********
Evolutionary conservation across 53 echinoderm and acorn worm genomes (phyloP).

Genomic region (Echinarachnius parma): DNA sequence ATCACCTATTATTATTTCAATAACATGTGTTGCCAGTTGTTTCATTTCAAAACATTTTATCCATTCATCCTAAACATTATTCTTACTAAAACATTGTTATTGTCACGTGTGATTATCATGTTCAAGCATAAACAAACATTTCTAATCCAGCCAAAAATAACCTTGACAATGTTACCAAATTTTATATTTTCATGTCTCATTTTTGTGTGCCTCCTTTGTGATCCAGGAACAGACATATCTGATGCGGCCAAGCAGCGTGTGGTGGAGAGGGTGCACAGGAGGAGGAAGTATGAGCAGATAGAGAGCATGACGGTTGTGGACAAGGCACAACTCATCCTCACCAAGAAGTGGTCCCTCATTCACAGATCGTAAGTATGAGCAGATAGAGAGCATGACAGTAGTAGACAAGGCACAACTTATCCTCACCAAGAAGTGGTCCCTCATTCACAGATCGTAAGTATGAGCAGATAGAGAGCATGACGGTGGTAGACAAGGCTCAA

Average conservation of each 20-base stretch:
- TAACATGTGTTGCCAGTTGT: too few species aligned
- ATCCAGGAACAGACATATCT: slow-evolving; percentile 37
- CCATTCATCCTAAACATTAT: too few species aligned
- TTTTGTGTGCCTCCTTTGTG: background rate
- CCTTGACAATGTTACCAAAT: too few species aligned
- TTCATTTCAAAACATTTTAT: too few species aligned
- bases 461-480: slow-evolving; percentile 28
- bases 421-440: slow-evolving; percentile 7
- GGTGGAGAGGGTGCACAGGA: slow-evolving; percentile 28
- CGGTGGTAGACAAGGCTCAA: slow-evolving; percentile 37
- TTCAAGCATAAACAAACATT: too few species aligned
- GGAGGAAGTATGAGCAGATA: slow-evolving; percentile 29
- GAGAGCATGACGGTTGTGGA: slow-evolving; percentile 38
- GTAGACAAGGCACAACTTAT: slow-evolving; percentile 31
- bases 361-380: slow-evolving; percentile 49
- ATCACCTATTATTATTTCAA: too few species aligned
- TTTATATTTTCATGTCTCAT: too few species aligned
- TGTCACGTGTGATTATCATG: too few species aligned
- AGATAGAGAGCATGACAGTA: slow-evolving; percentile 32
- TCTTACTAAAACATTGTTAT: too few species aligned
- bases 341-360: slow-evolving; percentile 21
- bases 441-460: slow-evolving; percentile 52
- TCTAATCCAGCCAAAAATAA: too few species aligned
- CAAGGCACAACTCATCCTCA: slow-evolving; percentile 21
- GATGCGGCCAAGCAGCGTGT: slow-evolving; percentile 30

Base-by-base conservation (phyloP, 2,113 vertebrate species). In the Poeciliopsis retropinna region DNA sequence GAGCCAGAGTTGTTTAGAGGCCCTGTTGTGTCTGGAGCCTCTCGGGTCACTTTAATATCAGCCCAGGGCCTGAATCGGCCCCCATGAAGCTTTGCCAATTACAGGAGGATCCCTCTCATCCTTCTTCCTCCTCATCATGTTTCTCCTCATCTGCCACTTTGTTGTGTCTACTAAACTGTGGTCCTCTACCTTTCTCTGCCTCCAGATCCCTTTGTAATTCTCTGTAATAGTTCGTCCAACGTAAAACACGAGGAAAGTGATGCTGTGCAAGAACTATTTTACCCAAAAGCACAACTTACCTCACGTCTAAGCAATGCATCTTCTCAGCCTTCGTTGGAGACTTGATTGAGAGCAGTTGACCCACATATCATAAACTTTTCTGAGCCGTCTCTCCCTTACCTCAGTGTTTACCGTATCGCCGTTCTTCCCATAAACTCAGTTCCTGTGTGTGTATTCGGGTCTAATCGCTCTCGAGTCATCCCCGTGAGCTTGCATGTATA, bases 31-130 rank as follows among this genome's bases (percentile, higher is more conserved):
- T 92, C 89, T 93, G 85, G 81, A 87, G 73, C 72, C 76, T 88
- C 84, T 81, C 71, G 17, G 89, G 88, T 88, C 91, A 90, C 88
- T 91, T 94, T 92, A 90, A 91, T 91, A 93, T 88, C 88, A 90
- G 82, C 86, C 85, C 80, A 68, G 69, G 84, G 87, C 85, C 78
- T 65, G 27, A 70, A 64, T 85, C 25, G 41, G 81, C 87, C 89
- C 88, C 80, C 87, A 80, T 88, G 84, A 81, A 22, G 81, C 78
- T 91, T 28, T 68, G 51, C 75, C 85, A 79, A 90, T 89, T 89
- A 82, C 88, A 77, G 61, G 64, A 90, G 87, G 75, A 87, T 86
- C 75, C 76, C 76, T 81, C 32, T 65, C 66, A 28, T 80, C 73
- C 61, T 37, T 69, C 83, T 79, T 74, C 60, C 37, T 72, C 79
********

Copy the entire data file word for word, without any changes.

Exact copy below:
Evolutionary conservation across 53 echinoderm and acorn worm genomes (phyloP).

Genomic region (Echinarachnius parma): DNA sequence ATCACCTATTATTATTTCAATAACATGTGTTGCCAGTTGTTTCATTTCAAAACATTTTATCCATTCATCCTAAACATTATTCTTACTAAAACATTGTTATTGTCACGTGTGATTATCATGTTCAAGCATAAACAAACATTTCTAATCCAGCCAAAAATAACCTTGACAATGTTACCAAATTTTATATTTTCATGTCTCATTTTTGTGTGCCTCCTTTGTGATCCAGGAACAGACATATCTGATGCGGCCAAGCAGCGTGTGGTGGAGAGGGTGCACAGGAGGAGGAAGTATGAGCAGATAGAGAGCATGACGGTTGTGGACAAGGCACAACTCATCCTCACCAAGAAGTGGTCCCTCATTCACAGATCGTAAGTATGAGCAGATAGAGAGCATGACAGTAGTAGACAAGGCACAACTTATCCTCACCAAGAAGTGGTCCCTCATTCACAGATCGTAAGTATGAGCAGATAGAGAGCATGACGGTGGTAGACAAGGCTCAA

Average conservation of each 20-base stretch:
- TAACATGTGTTGCCAGTTGT: too few species aligned
- ATCCAGGAACAGACATATCT: slow-evolving; percentile 37
- CCATTCATCCTAAACATTAT: too few species aligned
- TTTTGTGTGCCTCCTTTGTG: background rate
- CCTTGACAATGTTACCAAAT: too few species aligned
- TTCATTTCAAAACATTTTAT: too few species aligned
- bases 461-480: slow-evolving; percentile 28
- bases 421-440: slow-evolving; percentile 7
- GGTGGAGAGGGTGCACAGGA: slow-evolving; percentile 28
- CGGTGGTAGACAAGGCTCAA: slow-evolving; percentile 37
- TTCAAGCATAAACAAACATT: too few species aligned
- GGAGGAAGTATGAGCAGATA: slow-evolving; percentile 29
- GAGAGCATGACGGTTGTGGA: slow-evolving; percentile 38
- GTAGACAAGGCACAACTTAT: slow-evolving; percentile 31
- bases 361-380: slow-evolving; percentile 49
- ATCACCTATTATTATTTCAA: too few species aligned
- TTTATATTTTCATGTCTCAT: too few species aligned
- TGTCACGTGTGATTATCATG: too few species aligned
- AGATAGAGAGCATGACAGTA: slow-evolving; percentile 32
- TCTTACTAAAACATTGTTAT: too few species aligned
- bases 341-360: slow-evolving; percentile 21
- bases 441-460: slow-evolving; percentile 52
- TCTAATCCAGCCAAAAATAA: too few species aligned
- CAAGGCACAACTCATCCTCA: slow-evolving; percentile 21
- GATGCGGCCAAGCAGCGTGT: slow-evolving; percentile 30

Base-by-base conservation (phyloP, 2,113 vertebrate species). In the Poeciliopsis retropinna region DNA sequence GAGCCAGAGTTGTTTAGAGGCCCTGTTGTGTCTGGAGCCTCTCGGGTCACTTTAATATCAGCCCAGGGCCTGAATCGGCCCCCATGAAGCTTTGCCAATTACAGGAGGATCCCTCTCATCCTTCTTCCTCCTCATCATGTTTCTCCTCATCTGCCACTTTGTTGTGTCTACTAAACTGTGGTCCTCTACCTTTCTCTGCCTCCAGATCCCTTTGTAATTCTCTGTAATAGTTCGTCCAACGTAAAACACGAGGAAAGTGATGCTGTGCAAGAACTATTTTACCCAAAAGCACAACTTACCTCACGTCTAAGCAATGCATCTTCTCAGCCTTCGTTGGAGACTTGATTGAGAGCAGTTGACCCACATATCATAAACTTTTCTGAGCCGTCTCTCCCTTACCTCAGTGTTTACCGTATCGCCGTTCTTCCCATAAACTCAGTTCCTGTGTGTGTATTCGGGTCTAATCGCTCTCGAGTCATCCCCGTGAGCTTGCATGTATA, bases 31-130 rank as follows among this genome's bases (percentile, higher is more conserved):
- T 92, C 89, T 93, G 85, G 81, A 87, G 73, C 72, C 76, T 88
- C 84, T 81, C 71, G 17, G 89, G 88, T 88, C 91, A 90, C 88
- T 91, T 94, T 92, A 90, A 91, T 91, A 93, T 88, C 88, A 90
- G 82, C 86, C 85, C 80, A 68, G 69, G 84, G 87, C 85, C 78
- T 65, G 27, A 70, A 64, T 85, C 25, G 41, G 81, C 87, C 89
- C 88, C 80, C 87, A 80, T 88, G 84, A 81, A 22, G 81, C 78
- T 91, T 28, T 68, G 51, C 75, C 85, A 79, A 90, T 89, T 89
- A 82, C 88, A 77, G 61, G 64, A 90, G 87, G 75, A 87, T 86
- C 75, C 76, C 76, T 81, C 32, T 65, C 66, A 28, T 80, C 73
- C 61, T 37, T 69, C 83, T 79, T 74, C 60, C 37, T 72, C 79